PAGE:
The campus has embarked on a series of Free Speech seminars to discuss both the benefits and limits of speech in our society. The most recent to be announced is a panel discussion next week titled “Beyond the First: Healing and Harmful Speech,” which will focus on the impact of hate speech on our community.
Missing thus far in our discussion of recent events on campus is the impact that a highly militarized police presence had on many of our students. My interactions with students in the School of Social Welfare indicates that more concerning than the presence of hateful speakers and their supporters on campus was the presence of over 400 police in riot gear on multiple occasions.
My scholarship in the area of domestic violence has often focused on unintended consequences of well-meaning actions. The events of this past year on campus also require our attention to the unintended consequences of large numbers of police on our campus.
Social welfare students, at both the undergraduate and graduate level, are majority under-represented minority students, what we call here on campus URM students who are of African-American, LatinX or Native American descent. Others identify as GLBTQ or gender non-conforming. For many, they are the first in their family to attend college and have made many sacrifices to come to our campus. So amidst their excitement to start studies this fall they were confronted with lines of police in full riot gear on multiple days during their first weeks at Berkeley.
It is no secret that different communities in our country have historically experienced police in very different ways. The Black Lives Matter movement has raised our national awareness of the impact of police on black communities as well as others. While white communities may see police as sources of safety, many in communities of color and others often see police as a direct threat.
For example, one of our graduate student instructors had to meet three undocumented social welfare students at an off-campus site and escort them to campus so they could complete their final presentation this past spring on the day Ann Coulter was scheduled to speak. These students were terribly afraid that among the planned police presence there would be U.S. Immigration and Customs Enforcement officers and that they could possibly be taken into custody as they walked to their final presentation. During a dialogue last month with dozens of my own graduate students they consistently expressed the deep fear and intimidation that the huge police presence created for them. And students were not alone in this fear, faculty and staff of color voiced similar concerns about their own safety.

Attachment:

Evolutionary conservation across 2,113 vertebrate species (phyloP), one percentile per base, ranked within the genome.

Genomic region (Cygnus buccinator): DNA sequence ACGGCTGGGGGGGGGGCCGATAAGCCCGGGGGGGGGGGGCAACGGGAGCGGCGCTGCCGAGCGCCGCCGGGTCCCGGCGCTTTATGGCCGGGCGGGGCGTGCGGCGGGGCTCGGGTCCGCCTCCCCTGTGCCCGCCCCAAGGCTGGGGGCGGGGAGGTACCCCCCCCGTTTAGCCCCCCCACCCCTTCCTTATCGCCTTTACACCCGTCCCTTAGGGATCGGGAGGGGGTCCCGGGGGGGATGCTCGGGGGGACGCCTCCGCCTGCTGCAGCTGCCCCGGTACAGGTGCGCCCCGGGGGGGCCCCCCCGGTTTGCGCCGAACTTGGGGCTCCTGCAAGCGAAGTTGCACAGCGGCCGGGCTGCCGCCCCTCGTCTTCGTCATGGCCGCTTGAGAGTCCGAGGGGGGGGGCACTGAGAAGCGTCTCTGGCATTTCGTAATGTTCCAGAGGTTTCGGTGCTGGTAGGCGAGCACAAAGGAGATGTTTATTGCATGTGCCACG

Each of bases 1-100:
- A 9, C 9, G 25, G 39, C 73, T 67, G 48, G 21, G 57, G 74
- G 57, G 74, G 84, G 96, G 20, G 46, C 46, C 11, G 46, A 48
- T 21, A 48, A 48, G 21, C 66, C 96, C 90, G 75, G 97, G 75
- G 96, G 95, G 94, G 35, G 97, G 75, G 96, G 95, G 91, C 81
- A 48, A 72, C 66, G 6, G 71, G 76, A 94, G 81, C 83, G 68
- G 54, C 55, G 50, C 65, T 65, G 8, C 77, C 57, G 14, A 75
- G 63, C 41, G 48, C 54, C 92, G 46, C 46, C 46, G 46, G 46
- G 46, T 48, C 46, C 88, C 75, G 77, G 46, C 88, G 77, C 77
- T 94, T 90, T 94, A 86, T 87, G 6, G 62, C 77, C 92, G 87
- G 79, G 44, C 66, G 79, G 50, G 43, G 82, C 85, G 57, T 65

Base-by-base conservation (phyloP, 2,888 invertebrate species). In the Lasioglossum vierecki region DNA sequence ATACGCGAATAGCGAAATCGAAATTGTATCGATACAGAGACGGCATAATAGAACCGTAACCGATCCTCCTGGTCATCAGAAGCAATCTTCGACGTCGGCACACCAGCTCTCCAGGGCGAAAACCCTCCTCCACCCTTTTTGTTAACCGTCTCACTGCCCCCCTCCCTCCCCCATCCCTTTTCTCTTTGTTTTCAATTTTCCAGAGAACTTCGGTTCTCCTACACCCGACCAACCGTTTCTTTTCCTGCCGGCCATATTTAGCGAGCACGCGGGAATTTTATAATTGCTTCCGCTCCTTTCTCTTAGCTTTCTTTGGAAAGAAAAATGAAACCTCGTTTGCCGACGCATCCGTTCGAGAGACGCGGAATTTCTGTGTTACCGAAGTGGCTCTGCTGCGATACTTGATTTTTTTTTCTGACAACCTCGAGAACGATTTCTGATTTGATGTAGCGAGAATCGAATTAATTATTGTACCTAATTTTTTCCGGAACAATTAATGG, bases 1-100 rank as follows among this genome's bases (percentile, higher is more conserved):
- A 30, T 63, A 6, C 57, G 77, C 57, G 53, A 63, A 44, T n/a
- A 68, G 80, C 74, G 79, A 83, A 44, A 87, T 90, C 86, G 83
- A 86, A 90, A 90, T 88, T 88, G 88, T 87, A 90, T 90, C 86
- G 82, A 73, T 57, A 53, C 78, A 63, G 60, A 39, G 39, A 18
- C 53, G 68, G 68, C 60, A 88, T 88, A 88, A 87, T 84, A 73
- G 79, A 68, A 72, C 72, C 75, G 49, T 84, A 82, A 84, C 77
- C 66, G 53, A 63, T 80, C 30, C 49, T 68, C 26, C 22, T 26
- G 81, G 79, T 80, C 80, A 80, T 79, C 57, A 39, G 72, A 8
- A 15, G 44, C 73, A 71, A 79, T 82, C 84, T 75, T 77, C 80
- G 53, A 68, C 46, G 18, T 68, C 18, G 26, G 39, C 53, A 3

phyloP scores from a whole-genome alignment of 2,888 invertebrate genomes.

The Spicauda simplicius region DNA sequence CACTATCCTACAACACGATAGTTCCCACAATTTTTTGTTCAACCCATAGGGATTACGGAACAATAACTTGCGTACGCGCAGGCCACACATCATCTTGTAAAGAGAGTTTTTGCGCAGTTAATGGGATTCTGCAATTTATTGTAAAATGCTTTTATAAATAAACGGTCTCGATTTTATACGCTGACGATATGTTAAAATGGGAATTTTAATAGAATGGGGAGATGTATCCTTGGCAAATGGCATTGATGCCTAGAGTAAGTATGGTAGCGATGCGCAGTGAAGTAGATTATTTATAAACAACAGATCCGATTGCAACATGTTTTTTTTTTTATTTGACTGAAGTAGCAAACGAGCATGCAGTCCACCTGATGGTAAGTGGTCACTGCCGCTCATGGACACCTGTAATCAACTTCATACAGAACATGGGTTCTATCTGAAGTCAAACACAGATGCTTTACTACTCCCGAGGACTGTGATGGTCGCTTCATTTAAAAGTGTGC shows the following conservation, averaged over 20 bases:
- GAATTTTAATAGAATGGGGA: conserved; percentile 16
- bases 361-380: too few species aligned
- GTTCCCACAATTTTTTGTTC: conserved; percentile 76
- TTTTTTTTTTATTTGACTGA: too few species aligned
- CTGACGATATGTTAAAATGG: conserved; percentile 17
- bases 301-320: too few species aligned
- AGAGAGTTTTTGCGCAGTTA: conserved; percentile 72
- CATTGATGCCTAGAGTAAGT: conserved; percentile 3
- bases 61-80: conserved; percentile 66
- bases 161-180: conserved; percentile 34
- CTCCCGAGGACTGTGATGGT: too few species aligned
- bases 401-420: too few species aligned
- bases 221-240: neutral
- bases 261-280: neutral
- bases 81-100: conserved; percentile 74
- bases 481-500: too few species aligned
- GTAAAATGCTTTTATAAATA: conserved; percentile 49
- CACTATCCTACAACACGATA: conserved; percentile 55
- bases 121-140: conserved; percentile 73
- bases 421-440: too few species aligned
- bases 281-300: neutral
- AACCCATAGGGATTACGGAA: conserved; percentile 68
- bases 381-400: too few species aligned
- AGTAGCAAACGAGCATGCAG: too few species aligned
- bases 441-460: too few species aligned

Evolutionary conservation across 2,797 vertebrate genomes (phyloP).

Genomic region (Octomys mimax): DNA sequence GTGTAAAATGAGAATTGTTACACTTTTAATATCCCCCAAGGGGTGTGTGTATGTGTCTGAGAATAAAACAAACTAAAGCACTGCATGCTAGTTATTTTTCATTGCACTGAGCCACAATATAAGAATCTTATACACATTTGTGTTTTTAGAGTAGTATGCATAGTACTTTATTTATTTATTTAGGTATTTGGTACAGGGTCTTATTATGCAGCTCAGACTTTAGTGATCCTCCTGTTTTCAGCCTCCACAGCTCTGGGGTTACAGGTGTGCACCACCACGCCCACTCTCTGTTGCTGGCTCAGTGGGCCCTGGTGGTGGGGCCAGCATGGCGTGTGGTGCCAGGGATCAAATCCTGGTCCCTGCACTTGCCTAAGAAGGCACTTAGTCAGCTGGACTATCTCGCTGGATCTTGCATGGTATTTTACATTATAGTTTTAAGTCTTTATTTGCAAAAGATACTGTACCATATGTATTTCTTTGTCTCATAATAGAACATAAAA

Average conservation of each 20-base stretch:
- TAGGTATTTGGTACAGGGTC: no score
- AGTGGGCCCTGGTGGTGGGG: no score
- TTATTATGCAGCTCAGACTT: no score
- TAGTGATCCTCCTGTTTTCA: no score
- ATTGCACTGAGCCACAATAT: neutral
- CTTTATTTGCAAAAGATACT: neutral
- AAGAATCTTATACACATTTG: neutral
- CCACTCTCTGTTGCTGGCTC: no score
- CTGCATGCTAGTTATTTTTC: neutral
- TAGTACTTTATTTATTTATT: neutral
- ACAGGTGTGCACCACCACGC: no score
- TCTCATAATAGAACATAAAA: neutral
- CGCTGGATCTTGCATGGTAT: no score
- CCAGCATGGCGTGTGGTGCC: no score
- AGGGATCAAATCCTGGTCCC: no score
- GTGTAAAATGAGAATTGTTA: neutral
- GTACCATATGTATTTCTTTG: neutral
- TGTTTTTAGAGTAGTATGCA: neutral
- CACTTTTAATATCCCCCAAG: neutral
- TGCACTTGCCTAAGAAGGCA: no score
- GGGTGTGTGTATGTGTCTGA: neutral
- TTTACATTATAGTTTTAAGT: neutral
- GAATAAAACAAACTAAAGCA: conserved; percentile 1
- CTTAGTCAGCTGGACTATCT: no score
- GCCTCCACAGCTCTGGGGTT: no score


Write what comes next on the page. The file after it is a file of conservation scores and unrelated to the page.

I have spoken to other deans about the traumatic impact of these events on students. One dean suggested I not use the term trauma as that portrays our students as weak “snowflakes.” My students are anything but snowflakes! Rather, they are incredible survivors of daily discrimination in their lives and communities. They deserve a Berkeley that does not replicate the danger they sense in their lives elsewhere.
This year our campus police have focused on providing physical safety during threatened actions as individuals and groups from around the country do battle at Berkeley. My hope and that of my students is that our administration and police will work closely with affected students, staff and faculty to design more sensitive approaches that balance the many different views of what creates safety for them on our campus.